Louisville chamber of commerce backs Topgolf at Oxmoor Center
LOUISVILLE, Ky. (WDRB) -- The Louisville area’s chamber of commerce announced Friday it is no longer staying neutral on Topgolf’s plans for Oxmoor Center and is supporting the company’s proposed complex at the mall.
Greater Louisville Inc. previously had said it backed a Topgolf facility in the city but didn’t take a position on the Oxmoor location, the spot the Dallas-based company told WDRB News is the only place it’s considering.
“Not approving this development would be a monumental missed opportunity to gain 500 jobs and a state-of-the-art entertainment venue on what is today a vacant store,” GLI President Kent Oyler said in a statement. “Rejecting Topgolf at Oxmoor Center will send an anti-development message to others wishing to bring their concepts here.”
Oyler said the chamber is urging city planners and the Metro Council to approve Topgolf’s plans.
"Obviously, we're pleased," said Gary Gerdemann, a Topgolf spokesman, adding that support is "growing by the day."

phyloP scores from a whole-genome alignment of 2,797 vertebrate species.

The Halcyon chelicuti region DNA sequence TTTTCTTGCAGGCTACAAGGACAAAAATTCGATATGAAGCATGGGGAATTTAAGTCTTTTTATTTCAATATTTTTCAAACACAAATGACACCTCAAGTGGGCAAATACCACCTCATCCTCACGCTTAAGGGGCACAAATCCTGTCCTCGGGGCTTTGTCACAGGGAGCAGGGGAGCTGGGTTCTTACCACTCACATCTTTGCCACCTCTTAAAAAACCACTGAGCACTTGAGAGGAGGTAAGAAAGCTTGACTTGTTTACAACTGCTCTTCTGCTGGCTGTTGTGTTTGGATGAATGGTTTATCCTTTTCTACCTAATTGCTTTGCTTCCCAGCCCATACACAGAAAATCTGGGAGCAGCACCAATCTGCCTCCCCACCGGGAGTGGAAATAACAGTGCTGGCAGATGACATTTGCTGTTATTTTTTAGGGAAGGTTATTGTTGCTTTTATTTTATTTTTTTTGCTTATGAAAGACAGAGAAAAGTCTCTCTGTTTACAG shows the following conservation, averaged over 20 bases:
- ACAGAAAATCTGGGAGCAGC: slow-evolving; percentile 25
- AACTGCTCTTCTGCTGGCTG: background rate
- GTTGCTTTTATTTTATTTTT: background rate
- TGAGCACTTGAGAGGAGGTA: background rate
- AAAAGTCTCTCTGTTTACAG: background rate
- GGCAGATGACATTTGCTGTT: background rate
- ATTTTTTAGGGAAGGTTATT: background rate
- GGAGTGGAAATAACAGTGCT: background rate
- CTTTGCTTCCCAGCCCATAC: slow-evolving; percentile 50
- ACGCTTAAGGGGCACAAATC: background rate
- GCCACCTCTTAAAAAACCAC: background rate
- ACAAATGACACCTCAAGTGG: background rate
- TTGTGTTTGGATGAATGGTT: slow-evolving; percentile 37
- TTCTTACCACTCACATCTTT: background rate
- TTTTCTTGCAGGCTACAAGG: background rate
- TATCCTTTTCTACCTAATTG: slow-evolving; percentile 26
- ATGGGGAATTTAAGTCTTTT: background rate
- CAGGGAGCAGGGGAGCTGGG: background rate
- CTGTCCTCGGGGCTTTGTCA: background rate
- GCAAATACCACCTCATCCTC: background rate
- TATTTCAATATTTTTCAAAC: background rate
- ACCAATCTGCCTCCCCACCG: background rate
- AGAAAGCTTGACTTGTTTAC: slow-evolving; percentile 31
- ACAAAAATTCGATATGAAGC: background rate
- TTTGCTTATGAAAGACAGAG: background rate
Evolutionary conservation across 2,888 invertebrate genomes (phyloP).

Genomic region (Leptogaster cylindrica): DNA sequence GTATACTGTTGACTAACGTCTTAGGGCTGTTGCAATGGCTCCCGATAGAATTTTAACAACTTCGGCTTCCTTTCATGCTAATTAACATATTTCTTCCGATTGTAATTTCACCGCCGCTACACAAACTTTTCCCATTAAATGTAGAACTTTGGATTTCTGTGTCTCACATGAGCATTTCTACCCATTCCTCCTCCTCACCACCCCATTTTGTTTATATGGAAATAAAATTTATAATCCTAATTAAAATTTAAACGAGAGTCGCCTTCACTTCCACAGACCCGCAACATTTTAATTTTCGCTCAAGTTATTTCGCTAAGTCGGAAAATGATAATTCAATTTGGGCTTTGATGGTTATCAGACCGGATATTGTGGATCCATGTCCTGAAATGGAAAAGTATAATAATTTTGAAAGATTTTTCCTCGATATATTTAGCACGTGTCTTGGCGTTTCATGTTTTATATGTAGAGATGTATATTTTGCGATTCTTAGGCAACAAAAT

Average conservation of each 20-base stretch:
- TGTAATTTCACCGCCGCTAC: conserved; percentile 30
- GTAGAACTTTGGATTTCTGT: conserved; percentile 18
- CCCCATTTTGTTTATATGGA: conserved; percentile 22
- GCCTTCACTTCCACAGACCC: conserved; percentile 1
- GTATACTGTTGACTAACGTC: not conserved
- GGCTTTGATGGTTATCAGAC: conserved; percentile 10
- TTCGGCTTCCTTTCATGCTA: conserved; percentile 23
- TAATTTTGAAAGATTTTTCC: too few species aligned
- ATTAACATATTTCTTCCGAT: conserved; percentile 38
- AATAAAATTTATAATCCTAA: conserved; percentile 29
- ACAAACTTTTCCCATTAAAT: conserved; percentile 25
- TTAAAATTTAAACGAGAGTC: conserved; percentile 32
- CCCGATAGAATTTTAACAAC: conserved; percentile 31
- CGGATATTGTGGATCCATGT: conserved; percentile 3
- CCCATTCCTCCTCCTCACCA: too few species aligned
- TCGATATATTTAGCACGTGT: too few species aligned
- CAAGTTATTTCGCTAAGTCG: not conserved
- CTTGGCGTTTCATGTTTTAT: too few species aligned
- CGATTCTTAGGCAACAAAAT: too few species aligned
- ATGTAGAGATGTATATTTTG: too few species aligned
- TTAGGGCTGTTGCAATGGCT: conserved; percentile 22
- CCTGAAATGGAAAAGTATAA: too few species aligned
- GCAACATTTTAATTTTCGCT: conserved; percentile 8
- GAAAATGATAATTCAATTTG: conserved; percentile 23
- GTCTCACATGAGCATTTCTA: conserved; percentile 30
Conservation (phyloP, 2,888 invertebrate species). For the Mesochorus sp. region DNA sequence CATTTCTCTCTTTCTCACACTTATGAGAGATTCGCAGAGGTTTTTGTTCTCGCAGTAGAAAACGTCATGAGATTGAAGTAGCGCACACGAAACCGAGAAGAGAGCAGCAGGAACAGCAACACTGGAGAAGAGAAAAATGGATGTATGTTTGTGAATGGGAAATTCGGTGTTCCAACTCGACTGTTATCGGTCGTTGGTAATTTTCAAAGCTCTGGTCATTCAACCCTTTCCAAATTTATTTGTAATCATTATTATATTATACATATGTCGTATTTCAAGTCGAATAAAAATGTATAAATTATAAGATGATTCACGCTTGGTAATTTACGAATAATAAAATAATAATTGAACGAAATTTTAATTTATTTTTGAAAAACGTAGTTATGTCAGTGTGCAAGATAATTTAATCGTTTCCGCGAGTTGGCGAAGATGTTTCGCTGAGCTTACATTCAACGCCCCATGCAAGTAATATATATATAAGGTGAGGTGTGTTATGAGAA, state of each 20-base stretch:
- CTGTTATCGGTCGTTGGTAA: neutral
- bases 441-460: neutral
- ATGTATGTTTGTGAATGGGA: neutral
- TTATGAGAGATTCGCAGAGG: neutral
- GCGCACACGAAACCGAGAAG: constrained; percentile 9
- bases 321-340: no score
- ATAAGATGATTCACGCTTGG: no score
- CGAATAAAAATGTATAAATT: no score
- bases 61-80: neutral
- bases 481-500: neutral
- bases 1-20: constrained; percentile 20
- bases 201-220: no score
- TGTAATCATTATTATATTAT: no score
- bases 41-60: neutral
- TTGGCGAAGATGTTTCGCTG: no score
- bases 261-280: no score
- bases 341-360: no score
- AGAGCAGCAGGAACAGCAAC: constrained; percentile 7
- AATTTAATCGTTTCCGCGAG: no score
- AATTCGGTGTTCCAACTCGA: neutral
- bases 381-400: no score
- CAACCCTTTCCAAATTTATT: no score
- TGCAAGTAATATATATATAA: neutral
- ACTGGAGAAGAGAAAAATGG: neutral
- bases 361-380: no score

A group opposed to Topgolf at Oxmoor did not immediately respond to a request for comment.
Topgolf is seeking to rezone 22 acres at Oxmoor where the shuttered Sears store now stands. The request was the debated during a 5 ½ hour meeting on Monday night. The hearing will resume on Oct. 15.
Opponents of the Oxmoor plan, including some neighbors, argue the proposal doesn’t comply with Louisville’s land development code and comprehensive plan, including requirements that the complex is compatible with nearby areas. The city of Hurstbourne has formally opposed the plan.
At the public meeting this week, neighbors raised concerns about increased light, noise and other effects of a Topgolf nearby. The company produced studies, not independently vetted, claiming there would be little impact on neighbors.
If approved for the zoning request and other waivers and variances, Topgolf would build a three-story, 62,103-square-foot building with more than 100 climate-controlled hitting bays and poles for driving range nets of 175 feet.
It would be the company’s first facility in Kentucky.
Late this week, Topgolf asked that its lighting plan get a waiver from city rules. An attorney for the company cited an apparent contradiction that won’t accommodate sports or recreational field lighting.
At issue is a requirement that light fixtures with an output of more than 3,500 lumens be fully shielded, but attorney Cliff Ashburner said such lights aren’t commercially available. That’s resulted in “obvious difficulty meeting this requirement,” he said.
Topgolf officials contend, however, that their lighting plan reduces overall light output by 1 million lumens.
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